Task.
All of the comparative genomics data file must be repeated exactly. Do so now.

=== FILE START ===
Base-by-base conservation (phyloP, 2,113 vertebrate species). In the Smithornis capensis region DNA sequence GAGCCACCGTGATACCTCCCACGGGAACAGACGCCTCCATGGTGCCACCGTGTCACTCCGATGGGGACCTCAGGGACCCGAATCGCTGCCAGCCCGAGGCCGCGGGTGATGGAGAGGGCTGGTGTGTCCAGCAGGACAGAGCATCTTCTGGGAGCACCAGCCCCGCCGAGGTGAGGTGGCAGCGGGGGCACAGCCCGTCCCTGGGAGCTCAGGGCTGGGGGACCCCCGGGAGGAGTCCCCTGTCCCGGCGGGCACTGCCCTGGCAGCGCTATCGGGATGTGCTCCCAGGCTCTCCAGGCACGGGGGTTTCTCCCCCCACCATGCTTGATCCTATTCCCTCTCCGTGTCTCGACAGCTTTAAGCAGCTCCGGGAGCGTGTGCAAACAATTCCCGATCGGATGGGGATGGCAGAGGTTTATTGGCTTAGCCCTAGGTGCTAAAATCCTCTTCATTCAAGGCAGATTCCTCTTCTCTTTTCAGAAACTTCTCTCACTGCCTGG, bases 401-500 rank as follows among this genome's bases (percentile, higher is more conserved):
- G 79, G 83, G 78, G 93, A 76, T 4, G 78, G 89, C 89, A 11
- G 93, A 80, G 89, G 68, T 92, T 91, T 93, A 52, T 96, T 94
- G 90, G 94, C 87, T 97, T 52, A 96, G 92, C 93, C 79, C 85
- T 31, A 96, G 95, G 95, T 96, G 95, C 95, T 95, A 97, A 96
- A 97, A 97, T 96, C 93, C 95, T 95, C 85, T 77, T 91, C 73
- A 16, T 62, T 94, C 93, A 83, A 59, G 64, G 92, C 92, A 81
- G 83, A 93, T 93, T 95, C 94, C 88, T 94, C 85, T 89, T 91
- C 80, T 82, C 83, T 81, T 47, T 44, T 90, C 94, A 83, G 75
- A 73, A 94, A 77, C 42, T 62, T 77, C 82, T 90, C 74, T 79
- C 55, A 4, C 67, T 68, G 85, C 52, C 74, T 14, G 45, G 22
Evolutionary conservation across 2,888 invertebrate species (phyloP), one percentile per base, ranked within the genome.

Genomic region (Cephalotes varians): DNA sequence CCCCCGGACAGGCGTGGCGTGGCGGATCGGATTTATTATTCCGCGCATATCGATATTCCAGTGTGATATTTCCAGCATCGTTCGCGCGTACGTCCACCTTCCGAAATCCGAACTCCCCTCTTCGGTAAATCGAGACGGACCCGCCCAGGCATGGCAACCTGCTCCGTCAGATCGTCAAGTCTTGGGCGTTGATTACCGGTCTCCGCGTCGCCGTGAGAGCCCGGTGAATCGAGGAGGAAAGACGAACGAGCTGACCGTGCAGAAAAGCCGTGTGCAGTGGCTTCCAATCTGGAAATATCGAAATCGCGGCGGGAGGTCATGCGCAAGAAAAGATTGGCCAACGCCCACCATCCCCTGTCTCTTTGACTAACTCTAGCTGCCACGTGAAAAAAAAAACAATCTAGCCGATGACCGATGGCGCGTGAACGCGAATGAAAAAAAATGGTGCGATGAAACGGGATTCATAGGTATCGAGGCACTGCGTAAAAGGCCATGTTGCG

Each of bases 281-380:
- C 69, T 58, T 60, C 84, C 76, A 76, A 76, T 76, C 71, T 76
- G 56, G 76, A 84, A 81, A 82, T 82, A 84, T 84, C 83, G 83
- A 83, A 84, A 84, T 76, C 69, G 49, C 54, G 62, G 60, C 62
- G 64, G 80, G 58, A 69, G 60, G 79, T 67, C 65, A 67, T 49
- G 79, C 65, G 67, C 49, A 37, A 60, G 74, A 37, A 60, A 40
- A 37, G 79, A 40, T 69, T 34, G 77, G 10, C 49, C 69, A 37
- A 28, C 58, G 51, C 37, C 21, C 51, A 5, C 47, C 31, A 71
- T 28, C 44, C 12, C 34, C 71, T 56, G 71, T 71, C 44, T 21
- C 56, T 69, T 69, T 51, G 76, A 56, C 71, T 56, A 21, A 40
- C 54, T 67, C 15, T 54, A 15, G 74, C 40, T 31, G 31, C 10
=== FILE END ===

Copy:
Base-by-base conservation (phyloP, 2,113 vertebrate species). In the Smithornis capensis region DNA sequence GAGCCACCGTGATACCTCCCACGGGAACAGACGCCTCCATGGTGCCACCGTGTCACTCCGATGGGGACCTCAGGGACCCGAATCGCTGCCAGCCCGAGGCCGCGGGTGATGGAGAGGGCTGGTGTGTCCAGCAGGACAGAGCATCTTCTGGGAGCACCAGCCCCGCCGAGGTGAGGTGGCAGCGGGGGCACAGCCCGTCCCTGGGAGCTCAGGGCTGGGGGACCCCCGGGAGGAGTCCCCTGTCCCGGCGGGCACTGCCCTGGCAGCGCTATCGGGATGTGCTCCCAGGCTCTCCAGGCACGGGGGTTTCTCCCCCCACCATGCTTGATCCTATTCCCTCTCCGTGTCTCGACAGCTTTAAGCAGCTCCGGGAGCGTGTGCAAACAATTCCCGATCGGATGGGGATGGCAGAGGTTTATTGGCTTAGCCCTAGGTGCTAAAATCCTCTTCATTCAAGGCAGATTCCTCTTCTCTTTTCAGAAACTTCTCTCACTGCCTGG, bases 401-500 rank as follows among this genome's bases (percentile, higher is more conserved):
- G 79, G 83, G 78, G 93, A 76, T 4, G 78, G 89, C 89, A 11
- G 93, A 80, G 89, G 68, T 92, T 91, T 93, A 52, T 96, T 94
- G 90, G 94, C 87, T 97, T 52, A 96, G 92, C 93, C 79, C 85
- T 31, A 96, G 95, G 95, T 96, G 95, C 95, T 95, A 97, A 96
- A 97, A 97, T 96, C 93, C 95, T 95, C 85, T 77, T 91, C 73
- A 16, T 62, T 94, C 93, A 83, A 59, G 64, G 92, C 92, A 81
- G 83, A 93, T 93, T 95, C 94, C 88, T 94, C 85, T 89, T 91
- C 80, T 82, C 83, T 81, T 47, T 44, T 90, C 94, A 83, G 75
- A 73, A 94, A 77, C 42, T 62, T 77, C 82, T 90, C 74, T 79
- C 55, A 4, C 67, T 68, G 85, C 52, C 74, T 14, G 45, G 22
Evolutionary conservation across 2,888 invertebrate species (phyloP), one percentile per base, ranked within the genome.

Genomic region (Cephalotes varians): DNA sequence CCCCCGGACAGGCGTGGCGTGGCGGATCGGATTTATTATTCCGCGCATATCGATATTCCAGTGTGATATTTCCAGCATCGTTCGCGCGTACGTCCACCTTCCGAAATCCGAACTCCCCTCTTCGGTAAATCGAGACGGACCCGCCCAGGCATGGCAACCTGCTCCGTCAGATCGTCAAGTCTTGGGCGTTGATTACCGGTCTCCGCGTCGCCGTGAGAGCCCGGTGAATCGAGGAGGAAAGACGAACGAGCTGACCGTGCAGAAAAGCCGTGTGCAGTGGCTTCCAATCTGGAAATATCGAAATCGCGGCGGGAGGTCATGCGCAAGAAAAGATTGGCCAACGCCCACCATCCCCTGTCTCTTTGACTAACTCTAGCTGCCACGTGAAAAAAAAAACAATCTAGCCGATGACCGATGGCGCGTGAACGCGAATGAAAAAAAATGGTGCGATGAAACGGGATTCATAGGTATCGAGGCACTGCGTAAAAGGCCATGTTGCG

Each of bases 281-380:
- C 69, T 58, T 60, C 84, C 76, A 76, A 76, T 76, C 71, T 76
- G 56, G 76, A 84, A 81, A 82, T 82, A 84, T 84, C 83, G 83
- A 83, A 84, A 84, T 76, C 69, G 49, C 54, G 62, G 60, C 62
- G 64, G 80, G 58, A 69, G 60, G 79, T 67, C 65, A 67, T 49
- G 79, C 65, G 67, C 49, A 37, A 60, G 74, A 37, A 60, A 40
- A 37, G 79, A 40, T 69, T 34, G 77, G 10, C 49, C 69, A 37
- A 28, C 58, G 51, C 37, C 21, C 51, A 5, C 47, C 31, A 71
- T 28, C 44, C 12, C 34, C 71, T 56, G 71, T 71, C 44, T 21
- C 56, T 69, T 69, T 51, G 76, A 56, C 71, T 56, A 21, A 40
- C 54, T 67, C 15, T 54, A 15, G 74, C 40, T 31, G 31, C 10